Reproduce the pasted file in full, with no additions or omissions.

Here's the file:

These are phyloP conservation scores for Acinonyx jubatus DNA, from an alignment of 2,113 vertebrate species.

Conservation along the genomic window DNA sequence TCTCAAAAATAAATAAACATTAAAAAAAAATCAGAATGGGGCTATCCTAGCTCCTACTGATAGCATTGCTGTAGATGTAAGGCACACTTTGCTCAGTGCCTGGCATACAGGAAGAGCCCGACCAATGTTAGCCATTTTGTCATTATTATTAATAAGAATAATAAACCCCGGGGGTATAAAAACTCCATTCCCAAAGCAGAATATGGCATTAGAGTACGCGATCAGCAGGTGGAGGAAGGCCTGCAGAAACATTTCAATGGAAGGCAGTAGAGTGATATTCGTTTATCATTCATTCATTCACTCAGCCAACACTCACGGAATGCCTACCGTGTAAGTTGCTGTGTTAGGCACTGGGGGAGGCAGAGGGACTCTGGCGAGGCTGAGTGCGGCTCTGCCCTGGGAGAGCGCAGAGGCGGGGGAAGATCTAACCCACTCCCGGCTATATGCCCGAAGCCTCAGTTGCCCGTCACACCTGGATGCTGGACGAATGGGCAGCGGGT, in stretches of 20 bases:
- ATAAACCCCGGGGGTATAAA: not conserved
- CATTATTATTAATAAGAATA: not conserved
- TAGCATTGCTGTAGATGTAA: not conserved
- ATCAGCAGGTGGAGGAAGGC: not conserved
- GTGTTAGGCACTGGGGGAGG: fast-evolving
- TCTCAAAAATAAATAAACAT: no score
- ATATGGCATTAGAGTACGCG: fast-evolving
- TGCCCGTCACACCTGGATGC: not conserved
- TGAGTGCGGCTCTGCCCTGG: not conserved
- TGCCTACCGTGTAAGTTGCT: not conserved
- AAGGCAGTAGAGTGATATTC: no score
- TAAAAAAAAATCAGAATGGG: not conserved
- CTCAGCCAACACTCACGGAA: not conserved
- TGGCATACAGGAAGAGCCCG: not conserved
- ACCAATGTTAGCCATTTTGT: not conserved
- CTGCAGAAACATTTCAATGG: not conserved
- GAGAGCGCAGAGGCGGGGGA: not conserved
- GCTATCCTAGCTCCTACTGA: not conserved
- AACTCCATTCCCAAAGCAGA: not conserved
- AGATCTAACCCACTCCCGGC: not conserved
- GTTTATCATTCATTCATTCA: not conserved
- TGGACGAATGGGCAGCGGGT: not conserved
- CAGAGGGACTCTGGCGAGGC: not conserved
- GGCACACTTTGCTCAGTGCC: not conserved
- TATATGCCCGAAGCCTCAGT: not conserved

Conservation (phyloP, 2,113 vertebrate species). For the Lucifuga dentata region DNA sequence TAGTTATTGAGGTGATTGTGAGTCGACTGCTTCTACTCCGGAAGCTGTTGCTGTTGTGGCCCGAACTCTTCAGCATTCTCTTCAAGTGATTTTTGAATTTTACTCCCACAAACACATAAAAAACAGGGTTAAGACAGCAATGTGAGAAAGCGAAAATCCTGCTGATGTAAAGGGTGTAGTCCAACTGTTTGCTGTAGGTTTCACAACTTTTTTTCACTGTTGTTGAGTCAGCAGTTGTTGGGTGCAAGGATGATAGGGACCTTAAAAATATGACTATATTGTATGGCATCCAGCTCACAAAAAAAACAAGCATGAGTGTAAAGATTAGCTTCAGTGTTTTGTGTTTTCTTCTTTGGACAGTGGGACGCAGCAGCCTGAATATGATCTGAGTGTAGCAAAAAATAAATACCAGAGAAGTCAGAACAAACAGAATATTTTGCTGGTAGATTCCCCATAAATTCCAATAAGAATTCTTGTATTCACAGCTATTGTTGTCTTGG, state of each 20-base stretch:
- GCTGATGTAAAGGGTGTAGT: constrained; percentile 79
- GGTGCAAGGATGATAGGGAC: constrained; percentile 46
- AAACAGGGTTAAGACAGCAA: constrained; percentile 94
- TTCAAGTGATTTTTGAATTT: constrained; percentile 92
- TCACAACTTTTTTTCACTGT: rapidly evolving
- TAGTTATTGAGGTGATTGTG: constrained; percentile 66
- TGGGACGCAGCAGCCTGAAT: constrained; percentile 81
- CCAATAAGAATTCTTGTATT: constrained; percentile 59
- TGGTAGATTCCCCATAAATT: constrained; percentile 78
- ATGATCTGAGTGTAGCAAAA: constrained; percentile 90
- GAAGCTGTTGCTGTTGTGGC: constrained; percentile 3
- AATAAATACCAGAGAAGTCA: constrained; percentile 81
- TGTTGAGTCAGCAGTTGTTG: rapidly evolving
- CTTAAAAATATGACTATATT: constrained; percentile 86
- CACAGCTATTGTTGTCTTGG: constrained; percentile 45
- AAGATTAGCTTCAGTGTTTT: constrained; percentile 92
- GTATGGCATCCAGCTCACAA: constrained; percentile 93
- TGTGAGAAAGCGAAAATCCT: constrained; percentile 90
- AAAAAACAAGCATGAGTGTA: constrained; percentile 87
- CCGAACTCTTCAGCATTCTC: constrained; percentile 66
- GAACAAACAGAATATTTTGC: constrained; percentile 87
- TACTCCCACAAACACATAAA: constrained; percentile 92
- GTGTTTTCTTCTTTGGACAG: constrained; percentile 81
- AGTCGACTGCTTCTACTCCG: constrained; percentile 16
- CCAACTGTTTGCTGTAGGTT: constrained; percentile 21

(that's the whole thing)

These are phyloP conservation scores for Acinonyx jubatus DNA, from an alignment of 2,113 vertebrate species.

Conservation along the genomic window DNA sequence TCTCAAAAATAAATAAACATTAAAAAAAAATCAGAATGGGGCTATCCTAGCTCCTACTGATAGCATTGCTGTAGATGTAAGGCACACTTTGCTCAGTGCCTGGCATACAGGAAGAGCCCGACCAATGTTAGCCATTTTGTCATTATTATTAATAAGAATAATAAACCCCGGGGGTATAAAAACTCCATTCCCAAAGCAGAATATGGCATTAGAGTACGCGATCAGCAGGTGGAGGAAGGCCTGCAGAAACATTTCAATGGAAGGCAGTAGAGTGATATTCGTTTATCATTCATTCATTCACTCAGCCAACACTCACGGAATGCCTACCGTGTAAGTTGCTGTGTTAGGCACTGGGGGAGGCAGAGGGACTCTGGCGAGGCTGAGTGCGGCTCTGCCCTGGGAGAGCGCAGAGGCGGGGGAAGATCTAACCCACTCCCGGCTATATGCCCGAAGCCTCAGTTGCCCGTCACACCTGGATGCTGGACGAATGGGCAGCGGGT, in stretches of 20 bases:
- ATAAACCCCGGGGGTATAAA: not conserved
- CATTATTATTAATAAGAATA: not conserved
- TAGCATTGCTGTAGATGTAA: not conserved
- ATCAGCAGGTGGAGGAAGGC: not conserved
- GTGTTAGGCACTGGGGGAGG: fast-evolving
- TCTCAAAAATAAATAAACAT: no score
- ATATGGCATTAGAGTACGCG: fast-evolving
- TGCCCGTCACACCTGGATGC: not conserved
- TGAGTGCGGCTCTGCCCTGG: not conserved
- TGCCTACCGTGTAAGTTGCT: not conserved
- AAGGCAGTAGAGTGATATTC: no score
- TAAAAAAAAATCAGAATGGG: not conserved
- CTCAGCCAACACTCACGGAA: not conserved
- TGGCATACAGGAAGAGCCCG: not conserved
- ACCAATGTTAGCCATTTTGT: not conserved
- CTGCAGAAACATTTCAATGG: not conserved
- GAGAGCGCAGAGGCGGGGGA: not conserved
- GCTATCCTAGCTCCTACTGA: not conserved
- AACTCCATTCCCAAAGCAGA: not conserved
- AGATCTAACCCACTCCCGGC: not conserved
- GTTTATCATTCATTCATTCA: not conserved
- TGGACGAATGGGCAGCGGGT: not conserved
- CAGAGGGACTCTGGCGAGGC: not conserved
- GGCACACTTTGCTCAGTGCC: not conserved
- TATATGCCCGAAGCCTCAGT: not conserved

Conservation (phyloP, 2,113 vertebrate species). For the Lucifuga dentata region DNA sequence TAGTTATTGAGGTGATTGTGAGTCGACTGCTTCTACTCCGGAAGCTGTTGCTGTTGTGGCCCGAACTCTTCAGCATTCTCTTCAAGTGATTTTTGAATTTTACTCCCACAAACACATAAAAAACAGGGTTAAGACAGCAATGTGAGAAAGCGAAAATCCTGCTGATGTAAAGGGTGTAGTCCAACTGTTTGCTGTAGGTTTCACAACTTTTTTTCACTGTTGTTGAGTCAGCAGTTGTTGGGTGCAAGGATGATAGGGACCTTAAAAATATGACTATATTGTATGGCATCCAGCTCACAAAAAAAACAAGCATGAGTGTAAAGATTAGCTTCAGTGTTTTGTGTTTTCTTCTTTGGACAGTGGGACGCAGCAGCCTGAATATGATCTGAGTGTAGCAAAAAATAAATACCAGAGAAGTCAGAACAAACAGAATATTTTGCTGGTAGATTCCCCATAAATTCCAATAAGAATTCTTGTATTCACAGCTATTGTTGTCTTGG, state of each 20-base stretch:
- GCTGATGTAAAGGGTGTAGT: constrained; percentile 79
- GGTGCAAGGATGATAGGGAC: constrained; percentile 46
- AAACAGGGTTAAGACAGCAA: constrained; percentile 94
- TTCAAGTGATTTTTGAATTT: constrained; percentile 92
- TCACAACTTTTTTTCACTGT: rapidly evolving
- TAGTTATTGAGGTGATTGTG: constrained; percentile 66
- TGGGACGCAGCAGCCTGAAT: constrained; percentile 81
- CCAATAAGAATTCTTGTATT: constrained; percentile 59
- TGGTAGATTCCCCATAAATT: constrained; percentile 78
- ATGATCTGAGTGTAGCAAAA: constrained; percentile 90
- GAAGCTGTTGCTGTTGTGGC: constrained; percentile 3
- AATAAATACCAGAGAAGTCA: constrained; percentile 81
- TGTTGAGTCAGCAGTTGTTG: rapidly evolving
- CTTAAAAATATGACTATATT: constrained; percentile 86
- CACAGCTATTGTTGTCTTGG: constrained; percentile 45
- AAGATTAGCTTCAGTGTTTT: constrained; percentile 92
- GTATGGCATCCAGCTCACAA: constrained; percentile 93
- TGTGAGAAAGCGAAAATCCT: constrained; percentile 90
- AAAAAACAAGCATGAGTGTA: constrained; percentile 87
- CCGAACTCTTCAGCATTCTC: constrained; percentile 66
- GAACAAACAGAATATTTTGC: constrained; percentile 87
- TACTCCCACAAACACATAAA: constrained; percentile 92
- GTGTTTTCTTCTTTGGACAG: constrained; percentile 81
- AGTCGACTGCTTCTACTCCG: constrained; percentile 16
- CCAACTGTTTGCTGTAGGTT: constrained; percentile 21